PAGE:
My name is Jackie Duda. I live in Frederick, MD. I’ve been battling disability and chronic illness for ten years. When my hip started hurting more than usual on Friday, May 21, 2021, I brushed it off at first. I was used to pain, especially in my hips, and used a wheelchair and mobility scooter to go long distances. I had seen three of my doctors that week, and a home health nurse that Friday, along with a home physical therapist. The PT wanted me to sit and then stand up on my couch. I told her I could not do that and described the pain in my hip. Neither the nurse or the PT thought it was anything serious. Just more of the same old stuff. A CT scan in the hospital back in April revealed a thickened bowel, but the new gastroenterologist I had just signed up with couldn’t see me till mid-June. Even after I sent her the CT scan. My primary care doctor was concerned and wanted me to get an appointment sooner. That didn’t happen, the secretary kept insisting I couldn’t be seen till June.
My colon perforated that night. I felt no pain in my gut because I was on high doses of Prednisone to treat my Crohn’s flares and other issues. But the pain in my hip increased and I could not move it. It felt heavy, like an anchor. I was very tired and kind of “out of it.” When I started to develop a fever of 102 around 5 am my family called 911. As soon as I got to the ER the physician ordered an abdominal CT scan and saw the perforation immediately. He realized I was slipping away fast. I was in septic shock. My blood pressure was dropping and I was intubated, and a central line was placed. They had to stabilize me to get me on the helicopter and had me flown to R. Adams Cowley Shock Trauma in Baltimore, MD. There, a team of colorectal surgeons were waiting and performed emergency surgery to remove half my colon and place a temporary colostomy. When I woke up in the pitch-black ICU, my surgeon greeted me with a kind voice, “You were a very sick girl, we didn’t think you would make it.”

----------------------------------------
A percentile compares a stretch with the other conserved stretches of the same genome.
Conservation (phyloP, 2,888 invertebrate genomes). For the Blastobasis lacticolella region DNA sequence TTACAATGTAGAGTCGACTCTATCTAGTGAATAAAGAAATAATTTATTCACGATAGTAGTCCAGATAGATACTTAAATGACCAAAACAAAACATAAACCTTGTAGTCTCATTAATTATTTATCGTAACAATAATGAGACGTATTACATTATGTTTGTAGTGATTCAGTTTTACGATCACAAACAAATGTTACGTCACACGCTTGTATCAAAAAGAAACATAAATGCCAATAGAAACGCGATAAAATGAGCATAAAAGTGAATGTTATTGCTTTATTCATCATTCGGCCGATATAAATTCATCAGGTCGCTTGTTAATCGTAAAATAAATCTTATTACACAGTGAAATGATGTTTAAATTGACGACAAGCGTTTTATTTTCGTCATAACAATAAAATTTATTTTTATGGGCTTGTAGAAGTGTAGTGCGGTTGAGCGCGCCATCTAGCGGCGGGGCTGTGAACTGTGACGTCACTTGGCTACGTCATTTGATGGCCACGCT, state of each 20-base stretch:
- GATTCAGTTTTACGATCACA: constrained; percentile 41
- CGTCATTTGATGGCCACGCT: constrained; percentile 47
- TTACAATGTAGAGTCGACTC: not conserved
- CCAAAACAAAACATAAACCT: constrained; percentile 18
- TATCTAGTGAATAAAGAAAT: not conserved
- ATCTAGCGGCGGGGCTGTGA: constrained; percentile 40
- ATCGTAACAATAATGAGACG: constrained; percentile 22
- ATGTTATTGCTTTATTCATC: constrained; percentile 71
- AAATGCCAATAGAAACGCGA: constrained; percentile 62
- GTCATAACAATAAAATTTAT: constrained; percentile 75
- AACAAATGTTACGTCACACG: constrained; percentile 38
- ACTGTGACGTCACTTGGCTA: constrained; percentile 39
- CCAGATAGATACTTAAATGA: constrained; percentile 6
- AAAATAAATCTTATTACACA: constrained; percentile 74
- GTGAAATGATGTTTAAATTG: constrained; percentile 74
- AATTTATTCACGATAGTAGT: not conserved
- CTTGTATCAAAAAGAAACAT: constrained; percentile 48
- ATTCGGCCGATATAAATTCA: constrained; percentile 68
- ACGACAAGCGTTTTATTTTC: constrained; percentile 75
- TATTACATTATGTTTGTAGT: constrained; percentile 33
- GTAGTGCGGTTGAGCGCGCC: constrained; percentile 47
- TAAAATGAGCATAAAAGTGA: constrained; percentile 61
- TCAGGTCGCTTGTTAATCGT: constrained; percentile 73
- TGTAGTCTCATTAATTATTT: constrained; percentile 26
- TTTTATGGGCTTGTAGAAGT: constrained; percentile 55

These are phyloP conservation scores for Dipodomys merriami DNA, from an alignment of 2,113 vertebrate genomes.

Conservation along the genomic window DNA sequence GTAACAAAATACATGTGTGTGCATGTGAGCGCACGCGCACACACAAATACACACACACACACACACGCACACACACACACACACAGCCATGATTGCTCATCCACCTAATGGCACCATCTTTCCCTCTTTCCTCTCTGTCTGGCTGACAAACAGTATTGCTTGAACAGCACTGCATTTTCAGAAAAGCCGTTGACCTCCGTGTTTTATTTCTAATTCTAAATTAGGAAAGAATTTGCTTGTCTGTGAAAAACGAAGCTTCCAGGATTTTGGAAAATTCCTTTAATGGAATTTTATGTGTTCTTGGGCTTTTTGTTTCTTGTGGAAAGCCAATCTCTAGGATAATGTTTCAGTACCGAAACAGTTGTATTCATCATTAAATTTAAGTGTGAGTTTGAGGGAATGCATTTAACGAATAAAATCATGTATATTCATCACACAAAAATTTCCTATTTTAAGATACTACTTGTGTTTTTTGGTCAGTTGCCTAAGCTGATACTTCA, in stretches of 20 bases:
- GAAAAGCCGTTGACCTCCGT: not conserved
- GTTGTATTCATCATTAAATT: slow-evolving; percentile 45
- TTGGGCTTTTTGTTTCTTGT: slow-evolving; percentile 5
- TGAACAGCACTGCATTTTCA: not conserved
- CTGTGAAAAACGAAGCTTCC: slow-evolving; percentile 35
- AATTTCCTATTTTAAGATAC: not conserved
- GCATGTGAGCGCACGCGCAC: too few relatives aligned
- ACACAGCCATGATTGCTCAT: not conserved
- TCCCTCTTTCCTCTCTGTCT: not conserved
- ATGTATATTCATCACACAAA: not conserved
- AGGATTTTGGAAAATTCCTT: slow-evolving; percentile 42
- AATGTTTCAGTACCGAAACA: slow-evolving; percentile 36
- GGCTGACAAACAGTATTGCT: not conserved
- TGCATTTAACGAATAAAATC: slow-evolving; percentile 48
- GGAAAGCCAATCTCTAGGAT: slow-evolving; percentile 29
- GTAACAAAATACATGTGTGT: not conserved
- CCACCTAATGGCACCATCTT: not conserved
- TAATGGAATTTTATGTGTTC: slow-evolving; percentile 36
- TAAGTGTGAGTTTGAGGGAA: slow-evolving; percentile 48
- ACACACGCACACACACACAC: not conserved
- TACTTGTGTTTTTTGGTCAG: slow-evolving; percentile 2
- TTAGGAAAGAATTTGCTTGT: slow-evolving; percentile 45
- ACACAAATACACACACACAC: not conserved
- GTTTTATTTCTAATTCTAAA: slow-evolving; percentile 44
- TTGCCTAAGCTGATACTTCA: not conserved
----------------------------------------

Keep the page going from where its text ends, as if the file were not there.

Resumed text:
Later in the summer at my follow-up appointment in her office she told me they were surprised how my 58 -year-old body fought its way out of that and bounced out of danger. I remained in the ICU for over a week and in the hospital until June 18 where I was placed in orthopedic rehab to learn to walk again.
Shortly after I came home, I was readmitted to the hospital with a retroperitoneal post-op abscess. I fired the gastroenterologist and returned to my old gastroenterologist despite the long distance to see him. He said my surgery wasn’t sterile because of the conditions with my bowel leaking everywhere and the abscess was common after surgeries like the one I had. I remained in the hospital for another week, having that drained.
I got to go home on July 3. Then came the hard part. Recovery. At first, I could not do anything at home; I was still too weak. I suffered horrific nightmares and I cried 24/7 , I was terrified and wanted to run away any time I had to go to the doctors for follow-ups. Even the nurse taking my vitals, especially my blood pressure, freaked me out. I had to undergo a second major surgery in December to reverse the colostomy and I was bawling at the registration desk that morning of the surgery. A lot of people surrounded me and comforted me and held my hand through all of the months I endured during my recovery. I now walk several miles each day, do strength training, and swim, which continues to be my best modality of healing and strength training.